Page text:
“Why are you silent?” Tony asked. “You aren’t talking.”

“I guess I just don’t have anything intelligent to say right now,” I told him.

Actually, the reason I was silent – and I admit this is not like me – is that I was lost in thought. Thoughts and memories on the morning of my last day in Uganda.

Tony was driving, as he had been doing for most of the time I was in Uganda. I was sitting in the passenger seat, as I had also been doing for most of the time. It was the best seat in the van for taking photos, which was one of my favorite activities.

In addition to driving, Tony had been giving me language lessons. They started early in the trip when he asked me one day, “Do you know how to say ‘thank you’ in our language?” Actually, I thought I just had, but apparently my pronunciation wasn’t quite on the mark. From then on, Tony was a patient and accommodating teacher as I asked him how to say different words and phrases in the Luganda language, and then wrote them down in my journal. The only way I could really learn them was to first hear the words, then see them written out, and then write down the phonetic spelling. After that it was just a matter of practicing and repeating them over and over.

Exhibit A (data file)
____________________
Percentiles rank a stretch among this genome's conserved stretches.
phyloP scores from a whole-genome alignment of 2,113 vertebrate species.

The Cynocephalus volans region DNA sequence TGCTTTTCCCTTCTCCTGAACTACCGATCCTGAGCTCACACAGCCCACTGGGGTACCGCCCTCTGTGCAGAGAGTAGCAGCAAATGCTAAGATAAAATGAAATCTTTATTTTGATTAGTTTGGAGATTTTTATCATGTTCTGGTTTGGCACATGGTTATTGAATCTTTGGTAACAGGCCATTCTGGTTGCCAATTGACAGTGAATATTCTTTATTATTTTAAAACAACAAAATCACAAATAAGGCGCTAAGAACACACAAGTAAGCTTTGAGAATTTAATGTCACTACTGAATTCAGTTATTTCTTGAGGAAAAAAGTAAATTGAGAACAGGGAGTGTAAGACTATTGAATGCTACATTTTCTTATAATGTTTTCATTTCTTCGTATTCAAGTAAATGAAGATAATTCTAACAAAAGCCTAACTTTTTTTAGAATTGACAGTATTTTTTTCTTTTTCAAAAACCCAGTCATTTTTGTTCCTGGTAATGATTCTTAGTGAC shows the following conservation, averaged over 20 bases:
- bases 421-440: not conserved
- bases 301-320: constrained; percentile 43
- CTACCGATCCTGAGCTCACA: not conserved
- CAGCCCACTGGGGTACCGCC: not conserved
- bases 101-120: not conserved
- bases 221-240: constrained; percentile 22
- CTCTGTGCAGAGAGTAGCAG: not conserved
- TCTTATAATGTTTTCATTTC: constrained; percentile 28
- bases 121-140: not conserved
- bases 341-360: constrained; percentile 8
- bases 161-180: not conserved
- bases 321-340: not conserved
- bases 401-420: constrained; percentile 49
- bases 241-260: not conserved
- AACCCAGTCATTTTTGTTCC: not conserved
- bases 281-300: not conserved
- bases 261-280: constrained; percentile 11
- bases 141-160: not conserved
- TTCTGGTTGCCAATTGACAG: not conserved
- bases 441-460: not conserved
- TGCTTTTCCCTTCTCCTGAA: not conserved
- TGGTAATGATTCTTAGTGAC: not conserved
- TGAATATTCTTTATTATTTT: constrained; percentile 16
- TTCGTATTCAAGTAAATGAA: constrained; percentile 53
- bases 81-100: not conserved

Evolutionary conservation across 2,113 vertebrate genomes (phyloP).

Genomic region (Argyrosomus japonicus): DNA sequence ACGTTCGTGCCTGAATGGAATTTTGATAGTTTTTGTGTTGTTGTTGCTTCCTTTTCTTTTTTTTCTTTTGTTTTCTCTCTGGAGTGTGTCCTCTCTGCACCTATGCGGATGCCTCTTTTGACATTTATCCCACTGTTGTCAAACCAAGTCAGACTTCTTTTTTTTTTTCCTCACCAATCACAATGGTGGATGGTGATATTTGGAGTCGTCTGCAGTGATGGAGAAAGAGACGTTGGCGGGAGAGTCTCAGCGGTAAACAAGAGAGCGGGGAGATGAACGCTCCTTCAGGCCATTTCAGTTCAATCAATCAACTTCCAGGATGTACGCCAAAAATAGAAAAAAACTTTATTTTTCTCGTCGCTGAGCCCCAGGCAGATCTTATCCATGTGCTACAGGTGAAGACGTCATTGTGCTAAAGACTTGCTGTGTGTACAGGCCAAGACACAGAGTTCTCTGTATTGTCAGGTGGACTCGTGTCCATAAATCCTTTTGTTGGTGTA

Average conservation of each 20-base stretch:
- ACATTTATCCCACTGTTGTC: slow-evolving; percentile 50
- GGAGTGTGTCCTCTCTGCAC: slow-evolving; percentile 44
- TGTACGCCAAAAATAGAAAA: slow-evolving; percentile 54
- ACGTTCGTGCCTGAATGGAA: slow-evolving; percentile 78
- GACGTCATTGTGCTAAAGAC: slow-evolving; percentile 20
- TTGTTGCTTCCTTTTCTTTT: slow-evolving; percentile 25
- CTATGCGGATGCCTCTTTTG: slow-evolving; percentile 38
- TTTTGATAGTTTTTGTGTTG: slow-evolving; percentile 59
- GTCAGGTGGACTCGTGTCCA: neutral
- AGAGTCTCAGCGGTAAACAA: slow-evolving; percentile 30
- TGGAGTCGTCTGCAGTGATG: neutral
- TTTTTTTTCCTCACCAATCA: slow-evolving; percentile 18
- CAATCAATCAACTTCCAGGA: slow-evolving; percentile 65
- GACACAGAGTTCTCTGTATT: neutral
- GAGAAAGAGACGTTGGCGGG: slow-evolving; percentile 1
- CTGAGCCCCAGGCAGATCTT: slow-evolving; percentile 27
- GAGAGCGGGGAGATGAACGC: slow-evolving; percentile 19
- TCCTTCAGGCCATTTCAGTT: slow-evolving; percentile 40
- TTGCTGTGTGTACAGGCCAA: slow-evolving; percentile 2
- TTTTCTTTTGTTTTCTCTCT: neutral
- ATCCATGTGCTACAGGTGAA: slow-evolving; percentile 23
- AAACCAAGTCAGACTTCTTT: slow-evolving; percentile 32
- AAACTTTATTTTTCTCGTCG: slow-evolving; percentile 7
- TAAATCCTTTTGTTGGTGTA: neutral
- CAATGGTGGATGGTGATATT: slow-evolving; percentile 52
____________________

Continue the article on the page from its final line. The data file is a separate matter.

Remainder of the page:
I had mixed feelings as we drove along on that last morning in Uganda. I had been in the country almost three weeks – the longest of any of my trips there – and had been away from home for almost four. I was eager to get back to my home and husband, but sorry to leave the country I now think of as my second home.

Some of the projects we were working on in Uganda were nearing completion, but others were just getting started. In some ways, I felt a sense of accomplishment. In other ways, I felt as though I were leaving unfinished business. I also felt – as I always do when it’s time to leave – that I was saying goodbye to dear friends, which was all the more difficult because I had no way of knowing when I’d see them again. It was also difficult saying goodbye to people I had only recently met, but who had already started to become my friends.

These were just some of the thoughts and feelings going through my mind and heart that last morning in Uganda. I didn’t have the words to adequately express them all when Tony asked why I was so quiet, but maybe I will by my next trip, whenever that will be. Until then, I’ll simply treasure the memories.

June 22, 2018
©Betty Liedtke, 2018

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